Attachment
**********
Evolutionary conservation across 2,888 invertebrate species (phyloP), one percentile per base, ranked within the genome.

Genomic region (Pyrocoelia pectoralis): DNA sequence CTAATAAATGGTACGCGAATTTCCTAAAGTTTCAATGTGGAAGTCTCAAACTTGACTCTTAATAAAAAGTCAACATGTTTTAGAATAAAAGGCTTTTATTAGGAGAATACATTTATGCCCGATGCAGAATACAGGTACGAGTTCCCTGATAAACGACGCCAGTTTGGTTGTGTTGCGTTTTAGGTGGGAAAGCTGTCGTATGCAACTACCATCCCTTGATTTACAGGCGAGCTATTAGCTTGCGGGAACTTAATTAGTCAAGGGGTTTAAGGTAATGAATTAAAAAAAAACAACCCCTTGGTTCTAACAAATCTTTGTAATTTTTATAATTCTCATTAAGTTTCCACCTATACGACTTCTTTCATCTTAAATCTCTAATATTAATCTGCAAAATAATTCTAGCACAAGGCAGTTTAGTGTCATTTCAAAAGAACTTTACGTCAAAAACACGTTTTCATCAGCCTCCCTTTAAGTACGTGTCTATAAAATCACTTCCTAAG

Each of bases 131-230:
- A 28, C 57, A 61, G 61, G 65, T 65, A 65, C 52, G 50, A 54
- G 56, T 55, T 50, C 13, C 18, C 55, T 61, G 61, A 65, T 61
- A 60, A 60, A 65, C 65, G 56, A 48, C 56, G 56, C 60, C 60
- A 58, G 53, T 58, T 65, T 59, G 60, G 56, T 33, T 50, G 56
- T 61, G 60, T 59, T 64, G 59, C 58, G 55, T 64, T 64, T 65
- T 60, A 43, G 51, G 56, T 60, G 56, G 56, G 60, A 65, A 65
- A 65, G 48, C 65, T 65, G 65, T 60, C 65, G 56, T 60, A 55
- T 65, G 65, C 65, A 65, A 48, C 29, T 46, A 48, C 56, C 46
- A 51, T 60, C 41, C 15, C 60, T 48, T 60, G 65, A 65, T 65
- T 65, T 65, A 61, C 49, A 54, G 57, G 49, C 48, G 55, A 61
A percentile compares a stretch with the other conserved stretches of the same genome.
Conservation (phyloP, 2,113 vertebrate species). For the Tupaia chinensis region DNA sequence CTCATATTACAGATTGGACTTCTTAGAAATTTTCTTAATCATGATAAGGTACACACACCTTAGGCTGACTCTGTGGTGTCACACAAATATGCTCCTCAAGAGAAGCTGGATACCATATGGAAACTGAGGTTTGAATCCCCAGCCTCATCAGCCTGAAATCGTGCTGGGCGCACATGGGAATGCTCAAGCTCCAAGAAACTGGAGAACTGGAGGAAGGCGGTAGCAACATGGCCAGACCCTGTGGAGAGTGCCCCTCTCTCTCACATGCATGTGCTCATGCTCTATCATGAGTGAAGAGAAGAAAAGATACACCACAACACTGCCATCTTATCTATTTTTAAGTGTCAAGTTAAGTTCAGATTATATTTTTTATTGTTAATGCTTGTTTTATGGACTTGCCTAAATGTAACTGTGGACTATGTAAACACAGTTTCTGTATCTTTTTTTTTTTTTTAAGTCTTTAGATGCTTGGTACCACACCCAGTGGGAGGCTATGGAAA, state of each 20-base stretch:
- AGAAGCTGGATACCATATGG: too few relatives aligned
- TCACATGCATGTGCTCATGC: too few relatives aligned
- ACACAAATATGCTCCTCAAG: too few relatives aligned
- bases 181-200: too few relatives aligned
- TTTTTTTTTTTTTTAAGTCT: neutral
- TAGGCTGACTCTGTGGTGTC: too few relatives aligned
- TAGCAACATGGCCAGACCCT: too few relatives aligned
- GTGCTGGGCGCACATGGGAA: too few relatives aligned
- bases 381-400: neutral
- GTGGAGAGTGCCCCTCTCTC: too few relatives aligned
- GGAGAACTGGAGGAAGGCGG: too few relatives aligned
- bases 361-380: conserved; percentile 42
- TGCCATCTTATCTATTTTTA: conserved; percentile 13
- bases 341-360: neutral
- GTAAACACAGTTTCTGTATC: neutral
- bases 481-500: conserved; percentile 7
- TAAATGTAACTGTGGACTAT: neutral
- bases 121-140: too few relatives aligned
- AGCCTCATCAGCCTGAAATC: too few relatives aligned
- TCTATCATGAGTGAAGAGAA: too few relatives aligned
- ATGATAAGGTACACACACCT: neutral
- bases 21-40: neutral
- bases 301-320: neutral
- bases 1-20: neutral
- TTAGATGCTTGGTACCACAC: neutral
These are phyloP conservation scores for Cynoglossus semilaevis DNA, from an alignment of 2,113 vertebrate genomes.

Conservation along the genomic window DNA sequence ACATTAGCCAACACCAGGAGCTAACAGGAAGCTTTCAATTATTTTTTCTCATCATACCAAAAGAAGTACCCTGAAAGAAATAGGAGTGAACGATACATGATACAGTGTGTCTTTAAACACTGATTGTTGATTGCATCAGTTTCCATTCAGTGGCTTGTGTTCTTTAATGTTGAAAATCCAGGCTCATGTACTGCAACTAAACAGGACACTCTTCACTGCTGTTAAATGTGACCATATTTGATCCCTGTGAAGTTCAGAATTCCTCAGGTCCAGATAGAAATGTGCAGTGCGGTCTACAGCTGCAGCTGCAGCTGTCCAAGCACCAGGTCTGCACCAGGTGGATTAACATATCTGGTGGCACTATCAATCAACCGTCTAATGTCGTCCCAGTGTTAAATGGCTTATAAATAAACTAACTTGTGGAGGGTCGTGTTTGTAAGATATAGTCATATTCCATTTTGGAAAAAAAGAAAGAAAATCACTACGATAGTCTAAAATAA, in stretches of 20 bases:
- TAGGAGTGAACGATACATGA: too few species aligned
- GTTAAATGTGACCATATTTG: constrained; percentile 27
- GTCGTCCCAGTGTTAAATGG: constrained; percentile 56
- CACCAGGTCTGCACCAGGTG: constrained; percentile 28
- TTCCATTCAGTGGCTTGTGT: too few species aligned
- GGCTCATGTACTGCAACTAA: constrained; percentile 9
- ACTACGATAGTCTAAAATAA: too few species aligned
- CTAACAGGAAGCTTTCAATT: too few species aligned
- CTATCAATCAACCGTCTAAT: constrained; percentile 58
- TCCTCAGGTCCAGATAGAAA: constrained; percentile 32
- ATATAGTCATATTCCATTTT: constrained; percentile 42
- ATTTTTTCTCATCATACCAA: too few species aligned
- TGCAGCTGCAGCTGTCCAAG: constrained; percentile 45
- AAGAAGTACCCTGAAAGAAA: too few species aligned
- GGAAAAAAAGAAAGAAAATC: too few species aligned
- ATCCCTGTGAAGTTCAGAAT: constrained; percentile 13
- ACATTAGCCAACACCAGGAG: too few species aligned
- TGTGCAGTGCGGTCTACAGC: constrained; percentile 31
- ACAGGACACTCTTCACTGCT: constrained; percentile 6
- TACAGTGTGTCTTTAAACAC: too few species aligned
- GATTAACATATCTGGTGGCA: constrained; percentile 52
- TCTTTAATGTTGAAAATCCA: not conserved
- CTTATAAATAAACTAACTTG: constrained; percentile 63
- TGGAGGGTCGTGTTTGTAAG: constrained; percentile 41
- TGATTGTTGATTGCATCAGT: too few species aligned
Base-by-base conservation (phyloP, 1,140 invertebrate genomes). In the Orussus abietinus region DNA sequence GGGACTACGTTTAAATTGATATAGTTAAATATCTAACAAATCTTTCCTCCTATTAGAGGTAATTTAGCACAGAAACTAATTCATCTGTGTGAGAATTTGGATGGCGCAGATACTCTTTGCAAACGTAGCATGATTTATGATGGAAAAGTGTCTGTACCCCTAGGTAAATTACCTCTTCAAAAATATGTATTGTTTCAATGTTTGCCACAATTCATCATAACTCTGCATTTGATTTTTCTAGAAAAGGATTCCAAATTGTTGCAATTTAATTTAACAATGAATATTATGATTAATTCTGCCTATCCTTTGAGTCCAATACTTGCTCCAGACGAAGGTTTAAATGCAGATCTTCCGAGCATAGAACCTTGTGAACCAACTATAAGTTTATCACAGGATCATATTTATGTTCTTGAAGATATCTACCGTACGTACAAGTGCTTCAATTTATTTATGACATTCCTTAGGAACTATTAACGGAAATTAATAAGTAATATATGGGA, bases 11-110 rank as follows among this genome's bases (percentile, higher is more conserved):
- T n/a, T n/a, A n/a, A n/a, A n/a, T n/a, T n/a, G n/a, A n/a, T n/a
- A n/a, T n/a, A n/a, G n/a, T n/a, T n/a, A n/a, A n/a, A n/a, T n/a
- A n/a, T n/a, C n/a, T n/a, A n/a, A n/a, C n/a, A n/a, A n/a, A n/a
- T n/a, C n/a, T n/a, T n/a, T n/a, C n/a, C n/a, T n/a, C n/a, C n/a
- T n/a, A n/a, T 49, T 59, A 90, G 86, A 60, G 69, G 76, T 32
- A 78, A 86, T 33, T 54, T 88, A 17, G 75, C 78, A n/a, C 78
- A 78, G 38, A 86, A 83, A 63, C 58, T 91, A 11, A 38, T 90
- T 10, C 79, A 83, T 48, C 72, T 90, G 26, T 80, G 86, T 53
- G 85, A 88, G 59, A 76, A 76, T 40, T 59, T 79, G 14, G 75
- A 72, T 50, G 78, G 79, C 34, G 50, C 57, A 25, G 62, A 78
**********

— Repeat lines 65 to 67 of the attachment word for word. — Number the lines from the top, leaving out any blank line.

- CTTATAAATAAACTAACTTG: constrained; percentile 63
- TGGAGGGTCGTGTTTGTAAG: constrained; percentile 41
- TGATTGTTGATTGCATCAGT: too few species aligned